Almost immediately after the House finally passed the DTV Delay Act with its do-over vote on Wednesday, February 4, the Commission hustled out a new set of DTV transition procedures (on February 5), some of which require broadcaster action as early as Monday, February 9, and all of which are based on the assumption that the transition deadline has been officially moved back to June 12.

But hold your horses. Constitutional tradition – wait, it’s really more of a specific and express constitutional requirement, isn’t it? – provides that, with certain extraordinary exceptions, an Act of Congress doesn’t become law until the President signs off on it. And that had not happened, at least as of February 5, or even February 8.  

While nobody has any serious doubt about the outcome here – President Obama has made his support for the DTV delay abundantly clear – the problem is that he also has made a “commitment to introducing more sunlight into the lawmaking process by posting non-emergency legislation online for five days before signing it.”  Notwithstanding the FCC’s seeming sense of urgency, the White House apparently views the DTV Delay Act as “non-emergency”, since it has posted the Act on-line for public comment.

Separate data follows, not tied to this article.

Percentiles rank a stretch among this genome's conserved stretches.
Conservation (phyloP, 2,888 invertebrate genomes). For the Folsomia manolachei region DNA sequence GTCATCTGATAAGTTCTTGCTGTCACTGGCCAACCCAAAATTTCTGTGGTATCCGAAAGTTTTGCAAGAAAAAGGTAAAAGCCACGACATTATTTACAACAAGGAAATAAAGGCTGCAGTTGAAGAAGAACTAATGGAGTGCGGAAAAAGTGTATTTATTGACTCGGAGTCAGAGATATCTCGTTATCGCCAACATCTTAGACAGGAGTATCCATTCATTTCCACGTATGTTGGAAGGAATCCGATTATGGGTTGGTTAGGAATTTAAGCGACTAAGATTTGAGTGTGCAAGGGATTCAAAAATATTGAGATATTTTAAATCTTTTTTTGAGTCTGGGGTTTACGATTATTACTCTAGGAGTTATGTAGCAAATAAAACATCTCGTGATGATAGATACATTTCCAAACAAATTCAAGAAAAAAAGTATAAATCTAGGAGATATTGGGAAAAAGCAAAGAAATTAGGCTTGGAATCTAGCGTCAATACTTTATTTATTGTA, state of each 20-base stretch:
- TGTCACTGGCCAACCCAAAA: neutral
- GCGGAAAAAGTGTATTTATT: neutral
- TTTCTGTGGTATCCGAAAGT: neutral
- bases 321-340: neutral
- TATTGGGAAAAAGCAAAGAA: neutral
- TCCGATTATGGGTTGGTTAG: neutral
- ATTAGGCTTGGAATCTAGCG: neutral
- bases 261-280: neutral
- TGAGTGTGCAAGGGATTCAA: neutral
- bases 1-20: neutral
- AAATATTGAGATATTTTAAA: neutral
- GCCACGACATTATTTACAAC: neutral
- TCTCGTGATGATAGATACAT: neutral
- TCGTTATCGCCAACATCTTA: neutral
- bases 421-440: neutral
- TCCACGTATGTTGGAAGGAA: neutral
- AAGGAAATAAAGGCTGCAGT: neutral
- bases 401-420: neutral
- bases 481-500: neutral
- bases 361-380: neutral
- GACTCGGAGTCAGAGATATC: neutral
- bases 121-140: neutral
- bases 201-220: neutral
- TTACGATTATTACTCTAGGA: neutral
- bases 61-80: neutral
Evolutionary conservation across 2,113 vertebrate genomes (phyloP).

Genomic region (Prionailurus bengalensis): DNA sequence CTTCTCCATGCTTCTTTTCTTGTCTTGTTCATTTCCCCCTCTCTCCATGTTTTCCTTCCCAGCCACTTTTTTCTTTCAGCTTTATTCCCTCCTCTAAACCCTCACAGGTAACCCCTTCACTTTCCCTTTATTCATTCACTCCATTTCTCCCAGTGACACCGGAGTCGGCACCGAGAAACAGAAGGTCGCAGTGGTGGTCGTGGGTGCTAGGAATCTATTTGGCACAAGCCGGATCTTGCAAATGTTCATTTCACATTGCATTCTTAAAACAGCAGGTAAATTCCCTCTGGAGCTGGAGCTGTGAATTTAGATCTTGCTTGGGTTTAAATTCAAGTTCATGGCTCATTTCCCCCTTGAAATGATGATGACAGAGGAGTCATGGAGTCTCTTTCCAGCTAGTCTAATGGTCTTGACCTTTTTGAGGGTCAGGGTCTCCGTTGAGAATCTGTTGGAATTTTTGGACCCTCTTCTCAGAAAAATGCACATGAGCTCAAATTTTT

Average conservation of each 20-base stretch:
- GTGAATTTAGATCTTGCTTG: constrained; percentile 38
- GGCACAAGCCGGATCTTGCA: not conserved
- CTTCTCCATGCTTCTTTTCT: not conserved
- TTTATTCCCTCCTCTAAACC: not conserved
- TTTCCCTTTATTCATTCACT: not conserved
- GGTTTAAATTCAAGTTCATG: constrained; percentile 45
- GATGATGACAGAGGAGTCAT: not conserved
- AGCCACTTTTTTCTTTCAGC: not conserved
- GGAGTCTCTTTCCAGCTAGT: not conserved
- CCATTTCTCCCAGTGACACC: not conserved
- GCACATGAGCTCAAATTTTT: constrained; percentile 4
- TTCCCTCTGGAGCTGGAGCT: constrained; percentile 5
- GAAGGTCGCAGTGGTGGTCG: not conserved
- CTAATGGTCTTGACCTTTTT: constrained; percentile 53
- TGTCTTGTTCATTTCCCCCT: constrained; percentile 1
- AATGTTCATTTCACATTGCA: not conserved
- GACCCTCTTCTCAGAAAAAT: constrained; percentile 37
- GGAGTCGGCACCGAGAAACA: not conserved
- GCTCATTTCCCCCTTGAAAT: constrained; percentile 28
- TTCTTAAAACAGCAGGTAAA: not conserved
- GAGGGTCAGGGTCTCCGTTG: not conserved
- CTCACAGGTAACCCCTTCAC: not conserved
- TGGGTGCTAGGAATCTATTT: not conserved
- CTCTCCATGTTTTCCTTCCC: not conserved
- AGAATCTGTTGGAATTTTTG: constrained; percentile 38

It’s not clear when the White House’s self-imposed five-day holding period started. If the first day was the date that the House passed the bill, then Obama could sign it into law as early as Monday, February 9. Of course, if the White House views its solicitation of public comment as anything more than 100% political charade, it may hold off at least a day or two so that it can review and consider (or at least pretend to have reviewed and considered) whatever comments may have been submitted – in which case the President may not ink the deal until later in the week. We shall see.